Post-Trade Undergoes Generational Change
Mack Gill, chief operating officer of Torstone Technology, which provides post-trade securities and derivatives processing, said financial firms are realising their legacy systems are not agile enough to support interoperability across new market infrastructures, including those that will use distributed ledger technology.
Gill, the former chief executive of MillenniumIT, the technology subsidiary of the London Stock Exchange Group, joined Torstone Technology in September last year. He was also previously president of SunGard Technology Services, now part of FIS.
He told Markets Media: “There is so much change taking place across the post-trade space. Firms taking a five-year view realise there is a generational change and their system needs to be sufficiently agile to support interoperability across market infrastructures, including the new world of DLT venues.”
One indication of the change in post-trade is the announcement of the acquisition of NEX Group, the UK firm focusing on electronic trading and post-trade technology, by US futures exchange CME Group.
CME said in a statement: “Combining NEX’s leading electronic foreign exchange and fixed income cash execution platforms with CME Group will improve trading technology and streamline access by reducing the number of touchpoints that clients need to trade across products. In addition, NEX’s premier over-the-counter post-trade products and services complement CME Group’s derivatives clearing services. The combination will also facilitate the development of innovative post-trade services and data offerings to further enhance cost-effective trading and risk management.”
Torstone’s Inferno platform was designed to work globally across asset classes within KBC Group before a management buy-out of the software and the development/support team from the bank. As a result Inferno has been widely deployed and proven to support highly complex, structured derivatives as well as high-volume products. The real-time, event-driven platform was designed to enable firms to achieve high rates of straight through processing.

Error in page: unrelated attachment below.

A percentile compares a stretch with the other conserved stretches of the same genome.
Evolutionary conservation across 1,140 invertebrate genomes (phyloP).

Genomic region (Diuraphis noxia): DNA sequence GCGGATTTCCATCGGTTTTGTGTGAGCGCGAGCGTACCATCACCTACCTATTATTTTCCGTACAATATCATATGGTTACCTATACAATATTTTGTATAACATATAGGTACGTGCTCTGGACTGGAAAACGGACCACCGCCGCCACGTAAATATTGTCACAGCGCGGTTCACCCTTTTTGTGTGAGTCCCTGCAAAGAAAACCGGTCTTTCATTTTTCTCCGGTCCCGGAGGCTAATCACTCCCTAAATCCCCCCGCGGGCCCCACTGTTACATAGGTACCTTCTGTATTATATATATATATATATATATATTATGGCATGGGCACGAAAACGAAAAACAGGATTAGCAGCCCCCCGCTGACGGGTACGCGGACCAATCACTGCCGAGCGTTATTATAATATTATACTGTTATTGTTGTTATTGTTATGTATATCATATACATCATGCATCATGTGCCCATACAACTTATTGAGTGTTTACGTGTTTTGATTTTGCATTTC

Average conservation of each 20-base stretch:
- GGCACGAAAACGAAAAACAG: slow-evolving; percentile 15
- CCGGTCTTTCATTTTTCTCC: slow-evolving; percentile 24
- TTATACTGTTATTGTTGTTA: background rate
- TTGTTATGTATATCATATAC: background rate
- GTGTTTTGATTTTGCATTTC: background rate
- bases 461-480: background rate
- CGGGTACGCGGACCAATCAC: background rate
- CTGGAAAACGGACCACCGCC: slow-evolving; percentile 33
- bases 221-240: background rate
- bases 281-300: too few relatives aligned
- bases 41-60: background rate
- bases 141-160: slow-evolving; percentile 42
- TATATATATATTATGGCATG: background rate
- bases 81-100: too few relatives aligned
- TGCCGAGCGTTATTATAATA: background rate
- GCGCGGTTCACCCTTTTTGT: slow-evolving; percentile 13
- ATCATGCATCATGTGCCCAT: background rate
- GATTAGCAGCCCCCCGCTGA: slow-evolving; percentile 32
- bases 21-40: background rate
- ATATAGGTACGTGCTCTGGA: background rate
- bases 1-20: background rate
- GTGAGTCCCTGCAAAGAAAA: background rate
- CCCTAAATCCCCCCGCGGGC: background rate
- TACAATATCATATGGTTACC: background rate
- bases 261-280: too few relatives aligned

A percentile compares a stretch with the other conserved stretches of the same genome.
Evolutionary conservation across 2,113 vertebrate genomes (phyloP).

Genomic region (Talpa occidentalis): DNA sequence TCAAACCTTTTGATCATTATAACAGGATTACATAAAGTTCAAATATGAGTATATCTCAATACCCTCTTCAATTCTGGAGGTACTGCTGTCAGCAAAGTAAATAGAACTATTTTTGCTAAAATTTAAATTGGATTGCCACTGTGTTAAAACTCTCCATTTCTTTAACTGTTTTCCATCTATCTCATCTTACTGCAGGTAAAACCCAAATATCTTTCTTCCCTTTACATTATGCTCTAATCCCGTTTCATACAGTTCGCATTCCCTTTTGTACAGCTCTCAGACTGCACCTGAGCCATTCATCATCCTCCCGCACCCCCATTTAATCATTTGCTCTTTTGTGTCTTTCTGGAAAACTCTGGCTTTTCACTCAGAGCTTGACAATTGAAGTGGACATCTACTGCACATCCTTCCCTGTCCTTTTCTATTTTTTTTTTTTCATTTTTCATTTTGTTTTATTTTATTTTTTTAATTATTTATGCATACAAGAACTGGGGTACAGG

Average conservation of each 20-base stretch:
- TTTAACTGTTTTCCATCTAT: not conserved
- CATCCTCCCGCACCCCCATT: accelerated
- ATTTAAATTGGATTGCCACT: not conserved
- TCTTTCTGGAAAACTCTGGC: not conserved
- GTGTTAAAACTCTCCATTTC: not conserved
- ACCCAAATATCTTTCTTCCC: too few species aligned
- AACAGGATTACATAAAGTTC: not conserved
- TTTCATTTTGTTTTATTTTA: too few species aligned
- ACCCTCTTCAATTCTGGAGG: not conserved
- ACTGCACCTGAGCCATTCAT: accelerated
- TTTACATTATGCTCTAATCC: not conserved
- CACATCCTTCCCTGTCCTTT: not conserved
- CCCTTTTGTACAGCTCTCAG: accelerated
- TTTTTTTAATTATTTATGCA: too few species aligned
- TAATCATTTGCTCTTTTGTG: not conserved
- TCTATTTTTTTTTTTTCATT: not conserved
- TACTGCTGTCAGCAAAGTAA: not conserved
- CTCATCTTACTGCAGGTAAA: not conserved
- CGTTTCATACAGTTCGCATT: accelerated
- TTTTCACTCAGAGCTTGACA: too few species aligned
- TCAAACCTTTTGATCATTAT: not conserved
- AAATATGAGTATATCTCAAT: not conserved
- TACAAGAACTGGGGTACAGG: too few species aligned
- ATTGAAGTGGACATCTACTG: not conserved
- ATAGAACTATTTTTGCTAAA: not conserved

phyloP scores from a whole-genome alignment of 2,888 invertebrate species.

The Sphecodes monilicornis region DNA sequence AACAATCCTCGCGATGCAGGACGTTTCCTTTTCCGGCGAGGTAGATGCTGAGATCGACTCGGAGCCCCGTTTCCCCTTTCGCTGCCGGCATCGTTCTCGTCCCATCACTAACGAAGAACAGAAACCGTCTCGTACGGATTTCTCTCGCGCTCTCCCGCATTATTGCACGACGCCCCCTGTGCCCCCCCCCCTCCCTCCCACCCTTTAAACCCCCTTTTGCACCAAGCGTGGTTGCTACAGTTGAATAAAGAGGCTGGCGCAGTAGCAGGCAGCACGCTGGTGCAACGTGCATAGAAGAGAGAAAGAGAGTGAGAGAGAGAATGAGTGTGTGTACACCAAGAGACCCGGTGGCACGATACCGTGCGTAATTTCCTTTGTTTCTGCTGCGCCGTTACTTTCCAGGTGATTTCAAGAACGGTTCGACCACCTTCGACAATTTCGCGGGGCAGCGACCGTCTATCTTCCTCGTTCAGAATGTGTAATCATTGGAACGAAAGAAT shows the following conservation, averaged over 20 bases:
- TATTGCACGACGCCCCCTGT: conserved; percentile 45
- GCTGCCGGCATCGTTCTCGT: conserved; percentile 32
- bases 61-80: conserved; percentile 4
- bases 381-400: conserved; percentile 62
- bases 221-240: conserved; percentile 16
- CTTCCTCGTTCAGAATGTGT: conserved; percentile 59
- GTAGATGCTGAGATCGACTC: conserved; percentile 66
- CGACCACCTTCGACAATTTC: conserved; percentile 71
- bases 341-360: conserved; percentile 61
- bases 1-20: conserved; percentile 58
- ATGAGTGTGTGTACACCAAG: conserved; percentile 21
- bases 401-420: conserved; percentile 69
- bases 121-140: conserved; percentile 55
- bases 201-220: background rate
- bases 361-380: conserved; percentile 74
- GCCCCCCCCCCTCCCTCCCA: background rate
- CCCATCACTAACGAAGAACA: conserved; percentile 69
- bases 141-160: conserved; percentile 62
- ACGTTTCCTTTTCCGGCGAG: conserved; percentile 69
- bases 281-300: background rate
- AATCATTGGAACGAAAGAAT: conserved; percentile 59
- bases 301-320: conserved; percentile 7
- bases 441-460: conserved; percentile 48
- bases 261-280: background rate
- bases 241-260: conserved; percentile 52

Gill added: “One advantage of Inferno is that it enables post-trade processing of multiple asset classes and enables firms to leverage data across the whole enterprise.”
Brian Collings, chief executive of Torstone highlighted that it had been challenging for firms with legacy platforms and poor data to implement MiFID II, the regulations that came into force in the European Union in January this year.
“There is now more focus on how the business has been affected by the implementation and on future growth,” added Collings. “The next wave over six to 12 months will focus on assessing the quality of data being reported.”
Regulatory reporting is the post-trade process that causes the most pain according to a new report from consultancy Aite Group, The Post-Trade Landscape: Infrastructures, Mega-Vendors, and So-Called Utilities.
Virginie O’Shea, Aite Group research director, said in the report that regulators will increase the financial penalties for poor reporting this year and early next year.
“More and more firms are looking to reassess their manner of reporting in order to bring down costs and simplify operational processes—centralization programs are likely to prove popular in this effort, though progress toward full rollout is likely to be slow,” she added. “This year is likely to see more firms, especially top-tier firms, move in this direction.”
O’Shea said the central securities depository and settlement infrastructure landscape has been rather static over the past couple of decades. She added: “The last few years, however, have seen much change in Europe, and this is likely to continue in 2018.”
Collings continued that firms are looking to have a single source of data to meet the explosion in connectivity, and this has become a tipping point in moving away from legacy platforms now that MiFID II has gone live.
“Artificial intelligence and blockchain will be transformative but cannot be used with legacy platforms underpinning poor data quality,” he added.
As a result Torstone has formed a partnership with Cognizant Consulting to help expand more rapidly around the globe.
Gill added: “Cognizant has a new robotic automation tool to track straight through processing and document the internal workflow which smoothes implementation.”
Collings said: “We will continue to focus on our product but we are looking at partnerships to help implementations as we expand our services.”
At the start of this year Torstone entered the Norwegian market by connecting Inferno to VPS, the country’s central securities depository. At the request of a market participant, VPS had a joint venture with Torstone testing the connectivity to meet the requirements for the Norwegian market.
VPS said in a statement: “We were pleased with the results of the initial testing phase of the implementation and are looking forward to continuing working with Torstone as the project evolves.”
Japan is also an important market for Torstone and last year Saxo Bank Japan, the investment and trading specialist, chose Inferno to replace the bank’s legal ledger and meet regulatory reporting requirements.
Wall Street to relax its hyper-focus on AI-powered apps.
Institutional crypto faces an uphill regulatory battle this year.
Never confuse robotic process automation with AI.
Data science remains the hottest skill set for Wall Street techies.
For all its buzz, many firms have yet to adopt AI in their workflows.